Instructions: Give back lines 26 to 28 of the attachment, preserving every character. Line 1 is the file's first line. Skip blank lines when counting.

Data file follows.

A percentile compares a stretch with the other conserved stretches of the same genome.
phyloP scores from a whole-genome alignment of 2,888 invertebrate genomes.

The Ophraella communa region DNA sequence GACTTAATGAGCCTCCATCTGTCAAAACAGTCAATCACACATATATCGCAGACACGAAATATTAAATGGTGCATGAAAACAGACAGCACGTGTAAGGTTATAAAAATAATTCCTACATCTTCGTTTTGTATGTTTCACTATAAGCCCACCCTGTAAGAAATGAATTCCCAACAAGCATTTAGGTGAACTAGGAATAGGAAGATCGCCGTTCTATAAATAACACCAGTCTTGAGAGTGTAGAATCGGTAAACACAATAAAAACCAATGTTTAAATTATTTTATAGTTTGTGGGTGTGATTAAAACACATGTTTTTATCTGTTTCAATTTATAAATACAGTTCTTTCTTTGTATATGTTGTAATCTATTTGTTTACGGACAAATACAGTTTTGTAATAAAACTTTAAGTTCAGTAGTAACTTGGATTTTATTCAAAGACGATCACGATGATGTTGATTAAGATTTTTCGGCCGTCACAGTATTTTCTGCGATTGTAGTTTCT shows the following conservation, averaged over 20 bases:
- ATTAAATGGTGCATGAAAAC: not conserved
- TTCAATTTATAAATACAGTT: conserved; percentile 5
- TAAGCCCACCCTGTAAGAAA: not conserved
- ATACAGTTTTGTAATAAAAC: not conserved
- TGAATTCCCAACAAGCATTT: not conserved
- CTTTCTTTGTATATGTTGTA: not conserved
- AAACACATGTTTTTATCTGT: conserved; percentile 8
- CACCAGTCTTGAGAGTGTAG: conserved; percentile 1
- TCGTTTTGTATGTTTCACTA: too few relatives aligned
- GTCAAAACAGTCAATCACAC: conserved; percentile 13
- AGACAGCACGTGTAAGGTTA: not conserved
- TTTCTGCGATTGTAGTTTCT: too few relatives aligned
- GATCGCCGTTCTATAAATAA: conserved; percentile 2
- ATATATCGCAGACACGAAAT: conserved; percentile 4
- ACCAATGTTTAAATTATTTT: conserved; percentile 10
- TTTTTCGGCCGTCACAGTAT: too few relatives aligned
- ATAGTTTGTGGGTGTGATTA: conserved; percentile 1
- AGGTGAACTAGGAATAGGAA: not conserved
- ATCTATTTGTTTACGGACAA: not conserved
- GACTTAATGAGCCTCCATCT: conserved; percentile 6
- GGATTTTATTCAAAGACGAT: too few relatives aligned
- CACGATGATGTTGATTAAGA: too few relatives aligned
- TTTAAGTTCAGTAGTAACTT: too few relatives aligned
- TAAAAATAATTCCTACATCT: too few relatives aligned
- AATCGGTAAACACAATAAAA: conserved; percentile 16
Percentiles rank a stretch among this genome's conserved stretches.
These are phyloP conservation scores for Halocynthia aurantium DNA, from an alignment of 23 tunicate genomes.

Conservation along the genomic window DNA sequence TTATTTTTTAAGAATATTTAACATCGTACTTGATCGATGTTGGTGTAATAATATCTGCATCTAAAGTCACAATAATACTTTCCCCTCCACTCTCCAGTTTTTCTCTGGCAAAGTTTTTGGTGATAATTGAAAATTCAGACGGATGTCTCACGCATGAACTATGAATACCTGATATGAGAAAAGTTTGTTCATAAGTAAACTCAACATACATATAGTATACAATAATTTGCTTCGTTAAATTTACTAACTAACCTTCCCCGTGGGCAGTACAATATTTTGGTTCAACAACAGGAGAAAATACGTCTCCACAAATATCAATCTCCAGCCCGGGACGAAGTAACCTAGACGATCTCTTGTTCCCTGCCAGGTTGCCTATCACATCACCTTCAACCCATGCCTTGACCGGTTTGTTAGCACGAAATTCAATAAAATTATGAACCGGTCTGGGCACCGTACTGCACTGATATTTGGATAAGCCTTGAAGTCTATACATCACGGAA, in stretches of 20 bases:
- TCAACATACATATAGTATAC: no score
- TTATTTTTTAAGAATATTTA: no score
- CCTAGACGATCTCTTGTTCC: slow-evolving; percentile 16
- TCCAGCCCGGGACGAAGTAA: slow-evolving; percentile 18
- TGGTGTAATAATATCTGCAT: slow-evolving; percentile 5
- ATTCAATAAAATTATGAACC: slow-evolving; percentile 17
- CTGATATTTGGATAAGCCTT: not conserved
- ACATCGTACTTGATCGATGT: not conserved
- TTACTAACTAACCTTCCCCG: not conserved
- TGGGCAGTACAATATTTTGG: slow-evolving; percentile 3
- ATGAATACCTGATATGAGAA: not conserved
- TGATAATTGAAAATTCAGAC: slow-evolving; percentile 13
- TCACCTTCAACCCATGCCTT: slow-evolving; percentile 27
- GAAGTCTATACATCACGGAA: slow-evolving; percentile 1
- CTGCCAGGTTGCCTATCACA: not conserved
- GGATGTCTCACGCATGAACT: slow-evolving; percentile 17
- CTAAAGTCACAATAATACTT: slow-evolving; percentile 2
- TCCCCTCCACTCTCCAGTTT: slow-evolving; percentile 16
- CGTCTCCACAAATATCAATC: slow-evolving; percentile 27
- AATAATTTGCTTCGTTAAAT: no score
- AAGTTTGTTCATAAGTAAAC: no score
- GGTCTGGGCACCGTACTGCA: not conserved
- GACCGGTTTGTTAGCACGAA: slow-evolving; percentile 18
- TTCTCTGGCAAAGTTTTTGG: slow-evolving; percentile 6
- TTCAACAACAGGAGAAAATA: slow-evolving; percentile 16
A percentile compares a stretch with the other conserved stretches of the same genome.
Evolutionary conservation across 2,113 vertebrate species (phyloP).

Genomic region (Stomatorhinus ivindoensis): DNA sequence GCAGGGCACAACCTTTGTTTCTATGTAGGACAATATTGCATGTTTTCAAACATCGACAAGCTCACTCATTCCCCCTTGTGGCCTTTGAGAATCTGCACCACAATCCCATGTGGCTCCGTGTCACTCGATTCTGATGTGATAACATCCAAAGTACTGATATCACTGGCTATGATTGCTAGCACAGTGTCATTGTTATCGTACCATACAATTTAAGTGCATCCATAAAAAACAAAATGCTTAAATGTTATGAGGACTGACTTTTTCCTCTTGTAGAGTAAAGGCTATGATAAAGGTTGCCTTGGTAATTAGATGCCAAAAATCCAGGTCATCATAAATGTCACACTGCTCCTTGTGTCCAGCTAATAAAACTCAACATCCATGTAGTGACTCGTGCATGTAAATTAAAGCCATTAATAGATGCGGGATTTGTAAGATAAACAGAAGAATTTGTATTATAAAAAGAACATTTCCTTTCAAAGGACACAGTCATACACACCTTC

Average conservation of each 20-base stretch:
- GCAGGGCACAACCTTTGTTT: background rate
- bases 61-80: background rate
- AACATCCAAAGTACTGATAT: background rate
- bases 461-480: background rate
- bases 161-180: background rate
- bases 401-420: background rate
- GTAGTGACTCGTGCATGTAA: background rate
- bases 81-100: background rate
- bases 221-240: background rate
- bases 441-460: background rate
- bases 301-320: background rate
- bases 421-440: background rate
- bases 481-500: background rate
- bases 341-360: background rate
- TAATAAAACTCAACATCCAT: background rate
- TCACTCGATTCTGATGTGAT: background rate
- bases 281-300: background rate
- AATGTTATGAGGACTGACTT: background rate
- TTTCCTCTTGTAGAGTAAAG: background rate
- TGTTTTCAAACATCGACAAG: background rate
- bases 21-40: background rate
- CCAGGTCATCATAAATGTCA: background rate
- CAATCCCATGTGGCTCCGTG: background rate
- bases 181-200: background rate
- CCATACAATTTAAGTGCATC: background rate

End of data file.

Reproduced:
- TTTAAGTTCAGTAGTAACTT: too few relatives aligned
- TAAAAATAATTCCTACATCT: too few relatives aligned
- AATCGGTAAACACAATAAAA: conserved; percentile 16